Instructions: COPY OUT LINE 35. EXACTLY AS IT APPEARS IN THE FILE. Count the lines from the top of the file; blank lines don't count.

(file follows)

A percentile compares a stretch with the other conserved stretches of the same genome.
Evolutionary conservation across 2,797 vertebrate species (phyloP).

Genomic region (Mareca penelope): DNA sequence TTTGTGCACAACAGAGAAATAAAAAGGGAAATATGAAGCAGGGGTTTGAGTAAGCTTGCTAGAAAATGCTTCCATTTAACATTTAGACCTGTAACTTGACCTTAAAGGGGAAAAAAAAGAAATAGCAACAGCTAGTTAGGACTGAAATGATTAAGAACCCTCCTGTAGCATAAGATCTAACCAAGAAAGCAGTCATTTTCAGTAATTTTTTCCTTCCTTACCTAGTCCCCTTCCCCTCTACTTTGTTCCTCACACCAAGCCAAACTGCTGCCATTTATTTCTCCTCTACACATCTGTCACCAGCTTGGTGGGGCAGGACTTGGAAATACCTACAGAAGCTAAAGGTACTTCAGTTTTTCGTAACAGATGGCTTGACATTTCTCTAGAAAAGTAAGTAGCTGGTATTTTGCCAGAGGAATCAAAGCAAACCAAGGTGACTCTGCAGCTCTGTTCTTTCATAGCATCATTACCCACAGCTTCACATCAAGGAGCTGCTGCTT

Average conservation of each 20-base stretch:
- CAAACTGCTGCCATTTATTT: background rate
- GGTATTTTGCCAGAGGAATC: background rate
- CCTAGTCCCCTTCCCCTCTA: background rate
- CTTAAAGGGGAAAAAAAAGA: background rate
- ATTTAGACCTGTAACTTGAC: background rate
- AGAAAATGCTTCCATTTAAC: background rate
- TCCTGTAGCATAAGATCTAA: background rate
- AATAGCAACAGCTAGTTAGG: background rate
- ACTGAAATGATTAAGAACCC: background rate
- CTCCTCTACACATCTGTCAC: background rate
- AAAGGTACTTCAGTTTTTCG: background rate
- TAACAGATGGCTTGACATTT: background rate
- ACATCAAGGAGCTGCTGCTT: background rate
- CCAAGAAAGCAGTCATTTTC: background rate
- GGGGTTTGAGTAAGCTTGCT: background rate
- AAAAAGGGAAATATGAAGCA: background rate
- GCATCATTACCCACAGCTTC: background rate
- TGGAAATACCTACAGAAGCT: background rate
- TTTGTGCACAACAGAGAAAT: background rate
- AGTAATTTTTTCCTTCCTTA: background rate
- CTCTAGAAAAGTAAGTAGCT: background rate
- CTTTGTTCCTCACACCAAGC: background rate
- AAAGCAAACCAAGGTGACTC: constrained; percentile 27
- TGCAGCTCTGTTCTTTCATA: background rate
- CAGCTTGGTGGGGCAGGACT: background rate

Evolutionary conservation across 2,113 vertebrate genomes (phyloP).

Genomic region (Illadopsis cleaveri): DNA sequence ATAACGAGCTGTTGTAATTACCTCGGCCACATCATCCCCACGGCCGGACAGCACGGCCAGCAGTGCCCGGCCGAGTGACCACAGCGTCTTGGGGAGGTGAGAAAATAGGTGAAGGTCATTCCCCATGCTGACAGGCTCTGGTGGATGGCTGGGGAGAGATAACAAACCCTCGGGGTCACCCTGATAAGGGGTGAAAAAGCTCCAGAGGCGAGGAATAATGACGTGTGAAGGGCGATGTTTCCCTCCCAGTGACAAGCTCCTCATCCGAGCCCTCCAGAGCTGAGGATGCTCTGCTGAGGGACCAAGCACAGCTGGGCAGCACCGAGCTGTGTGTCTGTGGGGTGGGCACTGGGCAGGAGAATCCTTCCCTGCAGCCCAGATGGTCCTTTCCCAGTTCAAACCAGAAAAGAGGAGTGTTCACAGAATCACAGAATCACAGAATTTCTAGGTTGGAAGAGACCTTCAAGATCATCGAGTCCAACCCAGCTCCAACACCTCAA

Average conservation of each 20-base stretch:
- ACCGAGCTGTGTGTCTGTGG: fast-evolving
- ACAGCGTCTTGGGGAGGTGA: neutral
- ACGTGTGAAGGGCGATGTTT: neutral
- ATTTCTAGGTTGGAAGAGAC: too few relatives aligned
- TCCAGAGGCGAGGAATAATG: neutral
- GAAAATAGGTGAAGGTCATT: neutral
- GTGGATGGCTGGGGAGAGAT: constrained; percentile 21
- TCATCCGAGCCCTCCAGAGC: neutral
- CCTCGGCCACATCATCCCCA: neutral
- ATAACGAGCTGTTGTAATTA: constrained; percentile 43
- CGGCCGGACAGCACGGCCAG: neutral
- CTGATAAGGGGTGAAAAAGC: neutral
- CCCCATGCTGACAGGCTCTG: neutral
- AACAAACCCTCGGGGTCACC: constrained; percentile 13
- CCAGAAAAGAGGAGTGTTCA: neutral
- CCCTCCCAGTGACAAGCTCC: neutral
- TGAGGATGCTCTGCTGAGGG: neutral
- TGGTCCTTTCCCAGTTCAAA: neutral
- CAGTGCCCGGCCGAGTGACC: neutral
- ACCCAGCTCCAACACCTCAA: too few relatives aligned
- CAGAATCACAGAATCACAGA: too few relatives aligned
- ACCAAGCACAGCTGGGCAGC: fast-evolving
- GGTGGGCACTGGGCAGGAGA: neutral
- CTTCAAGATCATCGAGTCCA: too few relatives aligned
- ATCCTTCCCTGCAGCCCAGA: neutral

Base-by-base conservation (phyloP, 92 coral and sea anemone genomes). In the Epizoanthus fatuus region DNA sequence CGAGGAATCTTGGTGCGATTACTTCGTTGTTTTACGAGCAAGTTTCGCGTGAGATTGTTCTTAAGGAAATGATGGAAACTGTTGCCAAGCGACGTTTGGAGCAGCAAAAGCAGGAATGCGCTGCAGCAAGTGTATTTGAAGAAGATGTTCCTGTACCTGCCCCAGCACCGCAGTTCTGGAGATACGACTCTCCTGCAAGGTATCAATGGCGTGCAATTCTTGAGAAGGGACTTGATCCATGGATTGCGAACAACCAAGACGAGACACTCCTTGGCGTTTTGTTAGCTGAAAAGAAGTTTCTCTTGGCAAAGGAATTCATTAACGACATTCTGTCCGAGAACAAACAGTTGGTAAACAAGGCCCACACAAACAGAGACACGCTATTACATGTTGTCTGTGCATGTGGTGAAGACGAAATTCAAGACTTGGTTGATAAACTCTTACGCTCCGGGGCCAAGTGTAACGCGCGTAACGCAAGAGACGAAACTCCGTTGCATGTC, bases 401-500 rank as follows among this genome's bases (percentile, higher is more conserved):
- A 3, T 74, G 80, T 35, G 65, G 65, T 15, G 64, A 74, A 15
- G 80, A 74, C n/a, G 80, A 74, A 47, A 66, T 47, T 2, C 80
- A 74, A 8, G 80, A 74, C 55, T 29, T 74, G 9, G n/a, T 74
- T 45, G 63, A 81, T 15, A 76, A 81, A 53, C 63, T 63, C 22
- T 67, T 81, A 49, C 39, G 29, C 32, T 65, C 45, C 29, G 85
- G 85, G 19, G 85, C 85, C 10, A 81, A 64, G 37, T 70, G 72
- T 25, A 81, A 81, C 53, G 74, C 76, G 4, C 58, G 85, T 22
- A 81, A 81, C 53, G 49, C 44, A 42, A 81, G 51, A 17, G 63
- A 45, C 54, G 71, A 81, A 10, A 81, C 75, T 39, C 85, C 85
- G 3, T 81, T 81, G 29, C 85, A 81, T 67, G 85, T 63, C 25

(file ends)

- ACGTGTGAAGGGCGATGTTT: neutral